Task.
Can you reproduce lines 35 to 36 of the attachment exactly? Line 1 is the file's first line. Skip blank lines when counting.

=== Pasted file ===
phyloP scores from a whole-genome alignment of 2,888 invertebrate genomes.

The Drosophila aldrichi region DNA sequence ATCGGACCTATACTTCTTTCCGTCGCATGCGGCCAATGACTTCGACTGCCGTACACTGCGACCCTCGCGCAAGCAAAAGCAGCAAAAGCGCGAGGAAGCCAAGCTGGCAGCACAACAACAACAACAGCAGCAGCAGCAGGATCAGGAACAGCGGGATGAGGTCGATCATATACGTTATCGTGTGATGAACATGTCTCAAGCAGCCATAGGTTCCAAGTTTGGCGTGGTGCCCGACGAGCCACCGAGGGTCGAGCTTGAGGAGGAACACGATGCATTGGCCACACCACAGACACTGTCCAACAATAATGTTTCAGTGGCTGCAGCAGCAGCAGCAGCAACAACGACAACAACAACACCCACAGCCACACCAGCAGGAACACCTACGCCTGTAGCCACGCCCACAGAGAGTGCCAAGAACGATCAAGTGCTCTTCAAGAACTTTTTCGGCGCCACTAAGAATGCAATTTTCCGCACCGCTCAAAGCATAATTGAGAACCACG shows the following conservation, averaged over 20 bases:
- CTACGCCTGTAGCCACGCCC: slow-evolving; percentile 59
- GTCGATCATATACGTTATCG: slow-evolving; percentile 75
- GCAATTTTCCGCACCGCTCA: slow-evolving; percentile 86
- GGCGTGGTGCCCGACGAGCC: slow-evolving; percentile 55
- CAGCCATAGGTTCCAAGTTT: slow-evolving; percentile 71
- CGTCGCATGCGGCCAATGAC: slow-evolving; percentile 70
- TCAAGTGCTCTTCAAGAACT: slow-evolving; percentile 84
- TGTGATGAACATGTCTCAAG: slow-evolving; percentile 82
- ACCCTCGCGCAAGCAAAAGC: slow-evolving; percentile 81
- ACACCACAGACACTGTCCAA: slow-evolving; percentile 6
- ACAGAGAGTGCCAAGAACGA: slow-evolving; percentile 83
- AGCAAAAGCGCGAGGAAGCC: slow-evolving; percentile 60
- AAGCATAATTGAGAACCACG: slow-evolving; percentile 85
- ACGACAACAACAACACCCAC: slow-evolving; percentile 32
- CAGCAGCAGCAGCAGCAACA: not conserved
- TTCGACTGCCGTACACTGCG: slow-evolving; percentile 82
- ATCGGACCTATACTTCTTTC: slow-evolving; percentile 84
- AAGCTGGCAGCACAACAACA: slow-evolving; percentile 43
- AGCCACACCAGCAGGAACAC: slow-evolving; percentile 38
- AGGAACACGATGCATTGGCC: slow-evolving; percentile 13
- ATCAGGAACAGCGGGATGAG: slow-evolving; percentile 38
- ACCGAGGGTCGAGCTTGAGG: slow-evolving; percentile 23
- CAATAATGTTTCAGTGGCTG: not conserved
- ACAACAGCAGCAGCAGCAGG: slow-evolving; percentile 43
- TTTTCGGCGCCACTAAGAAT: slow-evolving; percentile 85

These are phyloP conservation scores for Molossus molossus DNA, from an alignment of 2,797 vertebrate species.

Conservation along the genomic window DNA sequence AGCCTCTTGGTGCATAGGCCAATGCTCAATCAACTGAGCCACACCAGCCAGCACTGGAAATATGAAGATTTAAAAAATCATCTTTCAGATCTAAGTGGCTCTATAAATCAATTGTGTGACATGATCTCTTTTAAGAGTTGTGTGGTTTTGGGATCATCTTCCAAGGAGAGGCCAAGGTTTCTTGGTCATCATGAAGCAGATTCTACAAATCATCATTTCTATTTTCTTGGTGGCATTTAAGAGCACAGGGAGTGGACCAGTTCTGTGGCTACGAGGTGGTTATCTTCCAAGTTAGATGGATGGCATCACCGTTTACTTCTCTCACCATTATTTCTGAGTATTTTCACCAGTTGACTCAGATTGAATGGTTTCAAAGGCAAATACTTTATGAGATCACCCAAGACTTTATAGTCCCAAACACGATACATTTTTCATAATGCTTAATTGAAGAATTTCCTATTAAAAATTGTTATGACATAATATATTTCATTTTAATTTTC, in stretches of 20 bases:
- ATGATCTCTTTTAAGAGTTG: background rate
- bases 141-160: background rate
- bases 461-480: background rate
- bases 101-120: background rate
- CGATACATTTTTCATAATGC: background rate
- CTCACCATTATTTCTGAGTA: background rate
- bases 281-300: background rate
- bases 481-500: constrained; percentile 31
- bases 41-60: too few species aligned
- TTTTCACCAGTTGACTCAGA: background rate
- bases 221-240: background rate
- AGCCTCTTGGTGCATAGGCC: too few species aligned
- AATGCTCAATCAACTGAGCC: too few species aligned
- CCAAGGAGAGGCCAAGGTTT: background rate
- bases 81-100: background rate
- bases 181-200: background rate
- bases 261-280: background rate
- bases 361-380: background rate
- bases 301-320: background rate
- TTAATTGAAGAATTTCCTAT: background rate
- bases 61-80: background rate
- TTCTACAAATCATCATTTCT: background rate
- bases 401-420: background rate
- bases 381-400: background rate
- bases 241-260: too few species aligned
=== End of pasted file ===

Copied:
- CTCACCATTATTTCTGAGTA: background rate
- bases 281-300: background rate